Another crucial institution linking the two nations is the Union of Armenians in Romania which was set up in 1919 chiefly with the aim of helping Armenian Genocide survivors but later expanded its activity into the cultural and other realms. After more than 100 years of activity, the Union continues to be an important actor in the public life of Romania, playing a unique bridging role between the two countries and peoples.
A new page in our bilateral relations was opened in the last few decades. Mainly due to the efforts of the local Armenian community and deep historical ties, Romania became the first UN member state to recognize the independence of the re-established Republic of Armenia and establish diplomatic relations with it on December 17, 1991.
During these 30 years, Armenia and Romania have registered a significant number of achievements in bilateral relations, establishing cooperation in the political, economic, cultural, scientific and educational fields. An important dimension of the Armenian-Romanian bilateral agenda is cooperation in multilateral formats.
For Armenia, Romania is both a valuable partner and a communicational, economic and political gateway to the EU and the European economic and political space. Romania is a respected member of the EU, the NATO, the OSCE, the UN and other international bodies. Our two countries have established productive cooperation in the framework of these structures.
Last year Armenia and Nagorno-Karabakh were attacked by Azerbaijan with the direct military support of Turkey, which included groups of jihadist militia from the Middle East deployed in the conflict zone. The aggression resulted in numerous casualties, a new wave of refugees and new threats to regional security and stability. Romania was among those members of the international community that provided humanitarian aid to people affected by the hostilities in the region of Nagorno-Karabakh.
Having in mind Romania’s dynamic regional and international activity, we highly value Romania’s balanced approach towards the peaceful long-term resolution of the Nagorno-Karabakh conflict based on the principles and approaches proposed by the OSCE Minsk Group co-chairmanship, the internationally mandated format to solve the conflict.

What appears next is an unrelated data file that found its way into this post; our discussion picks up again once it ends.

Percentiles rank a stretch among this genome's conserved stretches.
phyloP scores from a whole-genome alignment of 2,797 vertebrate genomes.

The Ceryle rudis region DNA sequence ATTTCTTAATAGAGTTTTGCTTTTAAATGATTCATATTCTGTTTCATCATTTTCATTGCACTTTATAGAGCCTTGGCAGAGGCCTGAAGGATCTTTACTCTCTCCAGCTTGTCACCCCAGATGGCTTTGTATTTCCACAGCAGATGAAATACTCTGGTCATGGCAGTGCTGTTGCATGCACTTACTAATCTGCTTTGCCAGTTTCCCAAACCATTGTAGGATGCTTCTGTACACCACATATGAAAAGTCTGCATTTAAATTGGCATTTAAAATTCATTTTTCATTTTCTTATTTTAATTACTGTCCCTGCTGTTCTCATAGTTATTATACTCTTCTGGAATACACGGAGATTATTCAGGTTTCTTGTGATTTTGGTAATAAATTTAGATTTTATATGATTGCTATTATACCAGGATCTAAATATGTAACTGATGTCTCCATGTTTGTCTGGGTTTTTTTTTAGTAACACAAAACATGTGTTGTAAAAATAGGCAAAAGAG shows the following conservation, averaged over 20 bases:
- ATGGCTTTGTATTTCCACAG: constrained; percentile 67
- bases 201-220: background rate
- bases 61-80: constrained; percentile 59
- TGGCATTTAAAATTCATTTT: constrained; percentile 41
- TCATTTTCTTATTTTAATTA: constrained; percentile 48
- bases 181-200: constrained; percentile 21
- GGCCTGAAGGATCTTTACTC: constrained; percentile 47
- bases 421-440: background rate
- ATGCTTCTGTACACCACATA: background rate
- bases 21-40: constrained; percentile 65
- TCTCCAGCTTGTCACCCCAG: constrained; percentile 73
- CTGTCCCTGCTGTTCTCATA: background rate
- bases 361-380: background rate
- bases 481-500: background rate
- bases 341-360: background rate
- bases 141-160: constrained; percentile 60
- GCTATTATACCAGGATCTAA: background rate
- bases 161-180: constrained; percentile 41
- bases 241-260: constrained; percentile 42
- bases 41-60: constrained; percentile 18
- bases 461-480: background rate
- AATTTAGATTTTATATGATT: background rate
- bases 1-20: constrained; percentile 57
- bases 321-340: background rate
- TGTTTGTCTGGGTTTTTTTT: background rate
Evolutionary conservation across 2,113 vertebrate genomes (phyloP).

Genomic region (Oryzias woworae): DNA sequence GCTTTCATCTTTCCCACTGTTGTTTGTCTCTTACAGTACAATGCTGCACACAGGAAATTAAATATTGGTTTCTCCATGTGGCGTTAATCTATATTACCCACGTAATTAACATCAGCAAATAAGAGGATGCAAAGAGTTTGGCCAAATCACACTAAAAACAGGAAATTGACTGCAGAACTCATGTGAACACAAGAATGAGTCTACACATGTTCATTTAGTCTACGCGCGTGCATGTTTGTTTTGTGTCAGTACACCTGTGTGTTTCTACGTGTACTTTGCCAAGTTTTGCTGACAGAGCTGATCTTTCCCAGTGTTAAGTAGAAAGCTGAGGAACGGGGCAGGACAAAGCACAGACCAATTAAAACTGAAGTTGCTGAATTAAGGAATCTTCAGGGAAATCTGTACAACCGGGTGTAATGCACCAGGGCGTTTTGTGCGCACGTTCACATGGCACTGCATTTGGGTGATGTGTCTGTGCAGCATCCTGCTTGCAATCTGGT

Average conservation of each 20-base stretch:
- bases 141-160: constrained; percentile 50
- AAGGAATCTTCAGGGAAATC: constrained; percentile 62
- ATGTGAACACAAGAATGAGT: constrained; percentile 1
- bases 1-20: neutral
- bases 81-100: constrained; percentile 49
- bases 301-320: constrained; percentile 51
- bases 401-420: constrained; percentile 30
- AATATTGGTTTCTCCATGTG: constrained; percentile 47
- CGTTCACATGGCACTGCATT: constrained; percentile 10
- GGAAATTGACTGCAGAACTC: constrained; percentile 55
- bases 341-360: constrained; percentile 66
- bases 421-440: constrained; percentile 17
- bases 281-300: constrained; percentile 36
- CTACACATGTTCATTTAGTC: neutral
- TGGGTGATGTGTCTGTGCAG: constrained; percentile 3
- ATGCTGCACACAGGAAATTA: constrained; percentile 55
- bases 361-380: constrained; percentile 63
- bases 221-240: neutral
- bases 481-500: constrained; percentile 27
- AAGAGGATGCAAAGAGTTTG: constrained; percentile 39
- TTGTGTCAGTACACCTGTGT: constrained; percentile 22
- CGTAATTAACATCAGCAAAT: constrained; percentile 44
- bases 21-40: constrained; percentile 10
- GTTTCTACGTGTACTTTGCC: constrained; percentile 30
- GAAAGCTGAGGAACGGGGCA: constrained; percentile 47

The first public hearing on the issue of the Armenian Genocide that took place in April this year in the Chamber of Deputies of the Romanian Parliament was a strong positive message to the Armenian community of Romania, which is mostly composed of descendants of Genocide survivors. During the hearings, representatives of all political parties of Romania called for the recognition of the Armenian Genocide and demonstrated solidarity with the Armenian people.
The Armenian community is an integral part of the Romanian society that enjoys all the rights of an ethnic and religious minority and is supported by the state and local authorities of Romania in its efforts to preserve its identity. The Armenian Apostolic Church and the Romanian Orthodox Church maintain close relations and continue to share and spread Christian values and principles.
Since 2020, one of the aspects of cooperation between our two countries has been tackling challenges related to the COVID-19 pandemic. We are hopeful that as our efforts to combat with the pandemic come to head in the nearest future, our cooperation will be strengthened by the resumption of mutual visits, joint events and cooperation programs in the political, economic, scientific, cultural and other fields.
I remain confident that, given the remarkable potential of our bilateral relations, Armenia and Romania will deepen our mutually beneficial cooperation and will raise it to a new level.